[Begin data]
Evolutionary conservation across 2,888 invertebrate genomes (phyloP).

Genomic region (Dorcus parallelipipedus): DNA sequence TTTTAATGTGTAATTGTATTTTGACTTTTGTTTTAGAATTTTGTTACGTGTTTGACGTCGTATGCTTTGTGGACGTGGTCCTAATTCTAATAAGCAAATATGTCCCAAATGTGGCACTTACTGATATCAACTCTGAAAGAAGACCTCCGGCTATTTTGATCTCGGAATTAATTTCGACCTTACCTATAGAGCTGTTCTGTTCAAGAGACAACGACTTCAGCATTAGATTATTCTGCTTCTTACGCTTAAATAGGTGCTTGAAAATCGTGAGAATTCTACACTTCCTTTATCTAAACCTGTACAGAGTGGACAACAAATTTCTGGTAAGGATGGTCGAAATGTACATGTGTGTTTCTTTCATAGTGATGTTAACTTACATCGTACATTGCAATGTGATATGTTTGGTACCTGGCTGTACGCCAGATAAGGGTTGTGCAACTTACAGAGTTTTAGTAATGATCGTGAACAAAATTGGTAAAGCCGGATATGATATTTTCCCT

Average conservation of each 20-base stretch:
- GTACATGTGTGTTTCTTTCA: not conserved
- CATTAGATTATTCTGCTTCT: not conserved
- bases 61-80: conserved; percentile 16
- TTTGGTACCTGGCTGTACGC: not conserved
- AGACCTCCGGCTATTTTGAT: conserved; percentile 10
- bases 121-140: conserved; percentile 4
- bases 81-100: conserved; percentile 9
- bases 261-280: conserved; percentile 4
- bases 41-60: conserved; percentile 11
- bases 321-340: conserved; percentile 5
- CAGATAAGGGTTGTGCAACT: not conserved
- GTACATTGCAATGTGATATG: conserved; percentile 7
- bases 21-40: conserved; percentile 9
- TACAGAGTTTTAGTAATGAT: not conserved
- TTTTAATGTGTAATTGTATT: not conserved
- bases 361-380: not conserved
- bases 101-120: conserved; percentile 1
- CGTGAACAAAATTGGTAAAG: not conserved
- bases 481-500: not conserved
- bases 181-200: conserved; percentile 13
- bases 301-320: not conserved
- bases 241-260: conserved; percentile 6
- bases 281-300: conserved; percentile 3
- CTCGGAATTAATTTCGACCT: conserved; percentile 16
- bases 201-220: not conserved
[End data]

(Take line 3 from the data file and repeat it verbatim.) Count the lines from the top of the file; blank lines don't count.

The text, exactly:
Average conservation of each 20-base stretch: